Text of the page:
There's nothing special about assigning points to each answer, but the overall grading scheme I use has a couple of twists to it. These leave the top scores with top scores and move some of the lower scores up.
I try to remove bad questions from the test. Of course, I try to do this before the test, but there are always some that are still there.
< 50% correct. One measurement of bad questions is to look at the percent of the students were able to answer it correctly. If this falls below 50%, I consider it a candidate for removal. The scores may be low because the question was not understandable, because it was too hard, or maybe because it wasn't even taught. Exceptions: If I think it was properly emphasized during the course, or was asked on a previous test, I don't eliminate it.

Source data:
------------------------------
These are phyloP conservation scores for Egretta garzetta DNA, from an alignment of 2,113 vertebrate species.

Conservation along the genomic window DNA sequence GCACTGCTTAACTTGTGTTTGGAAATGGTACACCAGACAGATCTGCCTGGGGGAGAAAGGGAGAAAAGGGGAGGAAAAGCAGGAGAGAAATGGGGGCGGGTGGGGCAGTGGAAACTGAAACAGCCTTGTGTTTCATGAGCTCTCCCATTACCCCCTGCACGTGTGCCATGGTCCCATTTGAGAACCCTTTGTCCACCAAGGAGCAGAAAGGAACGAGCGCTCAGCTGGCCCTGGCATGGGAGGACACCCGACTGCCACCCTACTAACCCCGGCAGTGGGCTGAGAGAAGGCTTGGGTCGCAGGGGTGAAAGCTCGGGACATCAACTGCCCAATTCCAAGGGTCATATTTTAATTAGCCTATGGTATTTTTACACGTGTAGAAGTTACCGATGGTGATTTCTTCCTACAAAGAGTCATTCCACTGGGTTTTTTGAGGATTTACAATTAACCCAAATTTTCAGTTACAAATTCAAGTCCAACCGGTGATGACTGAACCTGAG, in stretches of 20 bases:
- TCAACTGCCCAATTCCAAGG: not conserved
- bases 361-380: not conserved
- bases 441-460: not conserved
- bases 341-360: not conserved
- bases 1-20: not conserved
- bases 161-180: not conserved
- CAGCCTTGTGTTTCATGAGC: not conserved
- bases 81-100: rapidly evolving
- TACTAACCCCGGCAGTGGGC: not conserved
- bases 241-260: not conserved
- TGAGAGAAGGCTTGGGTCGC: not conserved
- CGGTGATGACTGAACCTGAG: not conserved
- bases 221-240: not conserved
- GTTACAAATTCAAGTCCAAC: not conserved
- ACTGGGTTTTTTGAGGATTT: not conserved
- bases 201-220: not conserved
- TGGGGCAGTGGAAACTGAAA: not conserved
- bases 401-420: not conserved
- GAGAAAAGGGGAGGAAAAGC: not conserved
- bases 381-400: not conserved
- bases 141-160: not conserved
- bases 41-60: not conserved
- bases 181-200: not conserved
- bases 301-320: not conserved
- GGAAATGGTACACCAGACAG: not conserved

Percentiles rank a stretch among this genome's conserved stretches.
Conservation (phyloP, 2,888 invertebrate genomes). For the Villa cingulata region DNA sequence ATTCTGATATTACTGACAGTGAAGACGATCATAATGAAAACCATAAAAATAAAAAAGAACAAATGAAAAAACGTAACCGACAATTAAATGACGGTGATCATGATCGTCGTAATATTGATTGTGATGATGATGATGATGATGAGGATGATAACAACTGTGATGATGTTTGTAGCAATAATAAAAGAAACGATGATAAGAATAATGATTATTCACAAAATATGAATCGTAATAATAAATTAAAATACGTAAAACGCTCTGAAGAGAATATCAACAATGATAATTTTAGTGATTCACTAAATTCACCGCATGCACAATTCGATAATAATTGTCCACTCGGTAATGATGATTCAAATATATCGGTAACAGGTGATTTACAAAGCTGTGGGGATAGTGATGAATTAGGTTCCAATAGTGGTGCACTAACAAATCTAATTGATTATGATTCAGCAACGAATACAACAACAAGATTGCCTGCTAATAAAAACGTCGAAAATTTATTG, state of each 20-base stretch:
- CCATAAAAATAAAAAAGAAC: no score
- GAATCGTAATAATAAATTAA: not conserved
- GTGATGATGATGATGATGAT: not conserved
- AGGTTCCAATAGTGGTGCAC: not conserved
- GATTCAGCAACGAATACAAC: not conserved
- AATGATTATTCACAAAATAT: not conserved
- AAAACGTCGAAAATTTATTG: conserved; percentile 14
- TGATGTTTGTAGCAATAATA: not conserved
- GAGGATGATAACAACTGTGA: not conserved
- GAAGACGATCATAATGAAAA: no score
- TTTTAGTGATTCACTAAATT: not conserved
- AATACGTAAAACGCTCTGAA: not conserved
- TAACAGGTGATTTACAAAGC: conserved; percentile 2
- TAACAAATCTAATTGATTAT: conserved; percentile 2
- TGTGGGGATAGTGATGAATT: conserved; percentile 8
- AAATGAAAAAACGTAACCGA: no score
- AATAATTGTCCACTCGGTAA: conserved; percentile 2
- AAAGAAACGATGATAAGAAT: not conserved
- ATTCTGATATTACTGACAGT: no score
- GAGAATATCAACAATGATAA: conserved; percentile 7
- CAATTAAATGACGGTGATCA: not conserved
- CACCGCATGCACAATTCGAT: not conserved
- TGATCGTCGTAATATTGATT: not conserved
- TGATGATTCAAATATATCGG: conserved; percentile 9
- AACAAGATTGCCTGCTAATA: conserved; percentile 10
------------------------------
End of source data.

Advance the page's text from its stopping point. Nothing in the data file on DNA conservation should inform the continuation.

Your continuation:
Cancellation credit. If a question is removed, the points for getting it right can cancel out any other questions missed in that section of the test.
I usually scale tests to the best "realistic" score. That means that I take the top score and use that as the measure of 100% -- the highest that anyone can realistically score.
Exceptions. Sometimes there's someone in class who knows everything, but is just taking it to get the credit, and who consequently gets near perfect scores on everything. Or maybe there's a genius in class. I try to eliminate these outliers if figuring a realistic maximum score somewhat lower.
Scaling. The difference between the realistic maximum and 100% is then either added to everyone's scores, or the numbers are scaled by multiplication. No score is allowed to exceed 100%.